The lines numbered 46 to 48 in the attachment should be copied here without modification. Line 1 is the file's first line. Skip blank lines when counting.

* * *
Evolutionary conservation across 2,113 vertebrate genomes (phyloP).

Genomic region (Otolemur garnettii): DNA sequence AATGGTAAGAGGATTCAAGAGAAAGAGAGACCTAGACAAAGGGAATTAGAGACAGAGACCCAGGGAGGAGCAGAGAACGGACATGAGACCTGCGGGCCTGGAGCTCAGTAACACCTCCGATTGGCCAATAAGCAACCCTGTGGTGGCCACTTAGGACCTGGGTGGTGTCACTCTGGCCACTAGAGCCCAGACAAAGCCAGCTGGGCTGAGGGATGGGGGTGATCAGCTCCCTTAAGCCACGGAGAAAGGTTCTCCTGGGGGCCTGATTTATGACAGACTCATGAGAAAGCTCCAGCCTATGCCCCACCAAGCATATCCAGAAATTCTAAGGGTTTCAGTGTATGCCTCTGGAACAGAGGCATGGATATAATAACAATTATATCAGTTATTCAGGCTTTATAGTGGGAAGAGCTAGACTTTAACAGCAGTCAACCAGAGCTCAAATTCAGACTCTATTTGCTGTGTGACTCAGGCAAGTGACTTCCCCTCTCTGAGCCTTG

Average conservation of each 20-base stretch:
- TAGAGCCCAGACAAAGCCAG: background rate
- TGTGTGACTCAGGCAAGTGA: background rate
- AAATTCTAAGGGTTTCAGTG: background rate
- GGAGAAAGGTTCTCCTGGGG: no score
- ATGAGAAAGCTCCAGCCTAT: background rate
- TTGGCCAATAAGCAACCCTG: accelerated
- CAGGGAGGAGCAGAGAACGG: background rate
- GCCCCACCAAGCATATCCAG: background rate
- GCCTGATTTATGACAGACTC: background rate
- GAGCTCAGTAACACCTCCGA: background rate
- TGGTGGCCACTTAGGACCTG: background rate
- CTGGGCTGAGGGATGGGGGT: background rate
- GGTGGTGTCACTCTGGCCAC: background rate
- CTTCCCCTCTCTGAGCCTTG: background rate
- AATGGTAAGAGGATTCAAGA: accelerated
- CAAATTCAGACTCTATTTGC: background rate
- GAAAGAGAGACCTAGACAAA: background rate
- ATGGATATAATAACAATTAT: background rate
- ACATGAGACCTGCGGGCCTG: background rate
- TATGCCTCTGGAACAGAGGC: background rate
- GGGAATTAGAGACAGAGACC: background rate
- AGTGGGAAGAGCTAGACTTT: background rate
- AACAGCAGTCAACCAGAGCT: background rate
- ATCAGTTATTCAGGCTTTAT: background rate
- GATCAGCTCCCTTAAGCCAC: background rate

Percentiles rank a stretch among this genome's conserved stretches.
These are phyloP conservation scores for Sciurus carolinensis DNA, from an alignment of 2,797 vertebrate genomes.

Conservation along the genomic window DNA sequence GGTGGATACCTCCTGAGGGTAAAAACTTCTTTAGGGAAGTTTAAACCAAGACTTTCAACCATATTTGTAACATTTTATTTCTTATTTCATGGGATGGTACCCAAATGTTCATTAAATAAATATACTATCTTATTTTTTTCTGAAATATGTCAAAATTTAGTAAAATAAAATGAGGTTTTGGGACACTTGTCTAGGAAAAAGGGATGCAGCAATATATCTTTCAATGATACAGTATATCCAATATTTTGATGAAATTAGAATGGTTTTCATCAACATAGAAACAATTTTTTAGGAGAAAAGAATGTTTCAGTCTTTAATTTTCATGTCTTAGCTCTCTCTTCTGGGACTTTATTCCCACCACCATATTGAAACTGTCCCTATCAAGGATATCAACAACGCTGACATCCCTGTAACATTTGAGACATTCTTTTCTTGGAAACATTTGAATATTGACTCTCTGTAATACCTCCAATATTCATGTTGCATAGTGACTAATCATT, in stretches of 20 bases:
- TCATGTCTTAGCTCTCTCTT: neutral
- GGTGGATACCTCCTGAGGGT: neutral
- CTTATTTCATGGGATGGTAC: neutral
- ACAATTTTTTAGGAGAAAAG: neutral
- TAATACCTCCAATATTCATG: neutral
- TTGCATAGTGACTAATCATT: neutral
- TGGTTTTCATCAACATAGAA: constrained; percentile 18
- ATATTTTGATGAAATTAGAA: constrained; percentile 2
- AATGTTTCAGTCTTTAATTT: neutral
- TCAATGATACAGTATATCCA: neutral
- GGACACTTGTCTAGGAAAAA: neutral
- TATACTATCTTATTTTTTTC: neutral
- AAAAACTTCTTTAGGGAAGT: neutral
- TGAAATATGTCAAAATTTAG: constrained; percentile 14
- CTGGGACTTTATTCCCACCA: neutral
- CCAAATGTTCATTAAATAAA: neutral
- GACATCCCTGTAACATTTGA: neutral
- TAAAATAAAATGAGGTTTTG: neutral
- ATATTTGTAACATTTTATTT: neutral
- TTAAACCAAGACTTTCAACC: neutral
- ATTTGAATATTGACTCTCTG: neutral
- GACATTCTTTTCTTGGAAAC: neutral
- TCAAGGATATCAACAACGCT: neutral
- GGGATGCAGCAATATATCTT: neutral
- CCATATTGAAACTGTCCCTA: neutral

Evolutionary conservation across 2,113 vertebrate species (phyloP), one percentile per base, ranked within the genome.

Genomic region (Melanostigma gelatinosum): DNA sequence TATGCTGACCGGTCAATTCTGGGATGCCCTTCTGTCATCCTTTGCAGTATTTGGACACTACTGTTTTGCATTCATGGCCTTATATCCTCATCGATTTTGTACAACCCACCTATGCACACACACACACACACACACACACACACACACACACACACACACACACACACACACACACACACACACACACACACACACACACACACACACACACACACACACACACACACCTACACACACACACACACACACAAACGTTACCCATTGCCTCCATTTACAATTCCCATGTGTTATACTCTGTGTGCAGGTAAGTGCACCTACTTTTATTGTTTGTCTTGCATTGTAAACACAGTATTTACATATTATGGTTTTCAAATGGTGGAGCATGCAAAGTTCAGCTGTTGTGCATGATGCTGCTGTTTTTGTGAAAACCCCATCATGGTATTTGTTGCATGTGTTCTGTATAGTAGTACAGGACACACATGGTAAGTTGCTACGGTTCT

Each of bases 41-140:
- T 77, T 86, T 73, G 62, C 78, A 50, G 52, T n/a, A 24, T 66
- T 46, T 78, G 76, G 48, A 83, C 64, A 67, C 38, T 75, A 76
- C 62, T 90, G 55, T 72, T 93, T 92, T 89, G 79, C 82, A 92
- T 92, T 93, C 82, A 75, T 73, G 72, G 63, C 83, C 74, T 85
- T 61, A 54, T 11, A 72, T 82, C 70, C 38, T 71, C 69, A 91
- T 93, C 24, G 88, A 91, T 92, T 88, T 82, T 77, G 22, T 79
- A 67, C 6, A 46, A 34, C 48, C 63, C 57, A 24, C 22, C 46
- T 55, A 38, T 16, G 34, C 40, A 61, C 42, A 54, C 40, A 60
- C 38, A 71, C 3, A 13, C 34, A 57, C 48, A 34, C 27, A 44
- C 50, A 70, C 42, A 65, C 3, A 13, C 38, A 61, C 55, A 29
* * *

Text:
- CTGGGACTTTATTCCCACCA: neutral
- CCAAATGTTCATTAAATAAA: neutral
- GACATCCCTGTAACATTTGA: neutral